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Many professors who do research or teach courses on white people have been subject to criticism that includes threatening emails and distortions of their work, typically from those on the far right.

On Saturday, a group of white nationalists went a step beyond that and disrupted a talk being given in a Washington bookstore by a Vanderbilt University professor. The small group of white men did not name any group with which they are affiliated but said that they were speaking for the white working class and that they were "identitarians." The men shouted, "This land is our land," among other things. After a bit, they left.

Some attendees made video of the disruption, showing audience members booing throughout the disruption.

The professor who was giving the talk was Jonathan M. Metzl, the Frederick B. Rentschler II Professor of Sociology and Psychiatry at Vanderbilt University and director of its Center for Medicine, Health and Society.

His new book, which was the subject of his talk, is Dying of Whiteness: How the Politics of Racial Resentment Is Killing America's Heartland (Basic Books).

The talk was at Politics and Prose, a Washington bookstore known for hosting talks by authors of books in the policy realm.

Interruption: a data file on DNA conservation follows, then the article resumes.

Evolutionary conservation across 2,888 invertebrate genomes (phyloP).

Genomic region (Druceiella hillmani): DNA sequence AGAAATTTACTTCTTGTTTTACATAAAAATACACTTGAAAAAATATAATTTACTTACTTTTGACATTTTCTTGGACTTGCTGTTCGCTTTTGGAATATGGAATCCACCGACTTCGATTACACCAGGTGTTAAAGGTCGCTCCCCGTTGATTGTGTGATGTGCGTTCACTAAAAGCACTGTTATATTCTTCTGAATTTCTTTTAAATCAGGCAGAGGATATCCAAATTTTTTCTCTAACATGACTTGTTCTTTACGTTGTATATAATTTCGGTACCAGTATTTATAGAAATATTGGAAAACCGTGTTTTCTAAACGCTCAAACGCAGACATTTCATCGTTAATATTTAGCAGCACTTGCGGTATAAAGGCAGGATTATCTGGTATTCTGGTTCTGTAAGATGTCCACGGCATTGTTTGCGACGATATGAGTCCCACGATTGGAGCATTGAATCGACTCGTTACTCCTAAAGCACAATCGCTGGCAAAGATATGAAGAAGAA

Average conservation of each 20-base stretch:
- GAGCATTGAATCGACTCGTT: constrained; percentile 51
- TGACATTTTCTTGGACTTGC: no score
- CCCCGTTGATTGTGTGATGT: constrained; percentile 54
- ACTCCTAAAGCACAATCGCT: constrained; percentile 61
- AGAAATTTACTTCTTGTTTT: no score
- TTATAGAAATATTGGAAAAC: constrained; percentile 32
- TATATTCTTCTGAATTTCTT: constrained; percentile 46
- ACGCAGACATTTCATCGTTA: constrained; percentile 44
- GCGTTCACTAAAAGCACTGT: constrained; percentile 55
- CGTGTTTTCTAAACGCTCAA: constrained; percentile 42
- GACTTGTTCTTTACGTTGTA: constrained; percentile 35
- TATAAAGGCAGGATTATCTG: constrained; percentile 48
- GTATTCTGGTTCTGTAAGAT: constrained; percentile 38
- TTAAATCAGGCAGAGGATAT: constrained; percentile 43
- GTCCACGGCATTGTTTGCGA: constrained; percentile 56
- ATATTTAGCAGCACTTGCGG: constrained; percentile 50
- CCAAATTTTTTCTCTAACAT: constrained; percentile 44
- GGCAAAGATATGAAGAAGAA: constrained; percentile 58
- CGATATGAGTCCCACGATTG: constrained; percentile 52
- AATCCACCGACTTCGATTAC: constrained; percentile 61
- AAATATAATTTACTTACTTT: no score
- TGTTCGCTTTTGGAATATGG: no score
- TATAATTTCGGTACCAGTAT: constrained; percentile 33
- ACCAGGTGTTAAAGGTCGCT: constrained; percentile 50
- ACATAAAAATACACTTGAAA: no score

The central argument of the book is that white Americans attracted to the policies of President Trump are acting in ways that increase the chances that they will die.

The publisher describes the book this way: "Physician Jonathan M. Metzl’s quest to understand the health implications of 'backlash governance' leads him across America’s heartland. Interviewing a range of everyday Americans, he examines how racial resentment has fueled pro-gun laws in Missouri, resistance to the Affordable Care Act in Tennessee and cuts to schools and social services in Kansas. And he shows these policies’ costs: increasing deaths by gun suicide, falling life expectancies and rising dropout rates. White Americans, Metzl argues, must reject the racial hierarchies that promise to aid them but in fact lead our nation to demise."

Metzl told The Washington Post that the disruption started as he was talking about how a man in the audience had helped his father and grandfather escape from the Nazis in Austria. “I was saying how much stronger America is when we think about our responsibility to people in need. At that point, the Nazis walked into the talk,” Metzl said. “It was very symbolic for me. In case anybody’s wondering what’s happening right now, they’re illustrating my point.”

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